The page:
The Collation

Research and Exploration at the Folger

A monument more lasting than bronze

exegi monumentum aere perennius
regalique situ pyramidum altius,
quod non imber edax, non Aquilo inpotens
possit diruere…
(Odes III: XXX, lines 1-4, published 23BC) 

I have built a monument more lasting than bronze,
higher than the Pyramids’ regal structures,
that no consuming rain, nor wild north wind
can destroy…

So wrote Horace in his Odes III, predicting the far reaching influence of his (and his contemporaries’) work on the coming centuries. Horace was one of a number of talented poets including Ovid, Virgil, Livy, Propertius, and Rufus, who flourished during the Augustan age of Latin literature (ca. 42BC to 17AD). When a group of aggrieved aristocrats murdered Julius Caesar in 44BC, they hoped to restore the freedom of the Republic. Instead, years of civil war followed, culminating in Rome’s first emperor, Augustus. These years of social, artistic and architectural change resulted in many Classical literary masterpieces which shaped the future of European history and culture.

In X.d.732, a 17th century manuscript of a drinking song, we see evidence of this legacy. At first glance the manuscript appears to be solely about drinking and revelry. There are eleven verses, each ending with lines in Latin. A closer look at the Latin, however, reveals links to the three major Augustan poets: Horace, Virgil, and Ovid. This in itself is not surprising in the 1600s, but the brevity in which these poets are called to mind (tucked away within the lines of a rowdy drinking song) is interesting.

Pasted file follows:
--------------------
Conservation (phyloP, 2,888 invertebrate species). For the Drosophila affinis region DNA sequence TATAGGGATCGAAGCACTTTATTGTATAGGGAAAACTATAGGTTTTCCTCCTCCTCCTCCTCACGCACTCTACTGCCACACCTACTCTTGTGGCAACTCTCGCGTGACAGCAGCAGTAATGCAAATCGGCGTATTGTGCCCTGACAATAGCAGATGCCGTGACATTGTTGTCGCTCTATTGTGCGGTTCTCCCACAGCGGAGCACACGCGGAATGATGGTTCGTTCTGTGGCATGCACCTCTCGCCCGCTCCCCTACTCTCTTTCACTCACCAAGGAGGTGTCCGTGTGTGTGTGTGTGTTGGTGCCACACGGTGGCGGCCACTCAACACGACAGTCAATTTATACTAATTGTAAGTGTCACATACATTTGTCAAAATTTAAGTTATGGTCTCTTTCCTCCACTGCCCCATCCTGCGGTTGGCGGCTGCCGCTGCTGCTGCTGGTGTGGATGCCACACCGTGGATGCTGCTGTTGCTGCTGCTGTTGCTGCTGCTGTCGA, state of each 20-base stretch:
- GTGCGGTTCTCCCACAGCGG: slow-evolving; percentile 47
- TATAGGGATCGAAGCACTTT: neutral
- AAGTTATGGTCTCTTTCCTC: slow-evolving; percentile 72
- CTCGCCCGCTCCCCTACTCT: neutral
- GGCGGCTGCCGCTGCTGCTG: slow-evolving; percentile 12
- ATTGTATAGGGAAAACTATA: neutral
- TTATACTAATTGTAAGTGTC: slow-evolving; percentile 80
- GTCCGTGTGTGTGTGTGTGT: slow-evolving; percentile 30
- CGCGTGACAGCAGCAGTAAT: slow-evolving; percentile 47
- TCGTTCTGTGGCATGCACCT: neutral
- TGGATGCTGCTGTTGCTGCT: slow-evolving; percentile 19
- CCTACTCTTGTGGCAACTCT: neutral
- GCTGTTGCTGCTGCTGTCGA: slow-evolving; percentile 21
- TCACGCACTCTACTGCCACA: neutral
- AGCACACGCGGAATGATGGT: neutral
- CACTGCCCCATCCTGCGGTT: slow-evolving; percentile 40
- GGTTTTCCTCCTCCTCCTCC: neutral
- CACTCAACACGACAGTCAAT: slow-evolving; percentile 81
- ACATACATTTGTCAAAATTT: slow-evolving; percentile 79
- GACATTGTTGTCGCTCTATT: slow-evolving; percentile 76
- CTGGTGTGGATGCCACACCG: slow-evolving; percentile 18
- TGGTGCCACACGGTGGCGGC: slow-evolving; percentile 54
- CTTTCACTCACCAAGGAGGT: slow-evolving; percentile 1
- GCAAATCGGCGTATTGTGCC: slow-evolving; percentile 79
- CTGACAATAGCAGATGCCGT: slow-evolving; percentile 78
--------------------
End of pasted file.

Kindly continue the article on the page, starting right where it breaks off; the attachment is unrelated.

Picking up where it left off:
drinking song
X.d.732, recto

The first Latin we come across is four words of Horace in line 4, at the end of verse 1.

horace
X.d.732, recto, line 4, quem non fecere desertum

These words are from Epistles I, 5, line 19. The full line in translation, retaining an original spelling of ‘disertum,’ is whom have not flowing wine cups made eloquent? (fecundi calices quem non fecere disertum). The epistle takes the form of an invitation from Horace to his friend Manlius Torquatus, asking him to wile away a summer’s evening over dinner at his farm. Earlier on Horace says we are permitted to spend a summer’s night in kind, pleasant talk, without worry (impune licebit aestivam sermone benigno tendere)He also reminds Torquatus that it is the feast of Caesar’s birthday, so they are free to relax!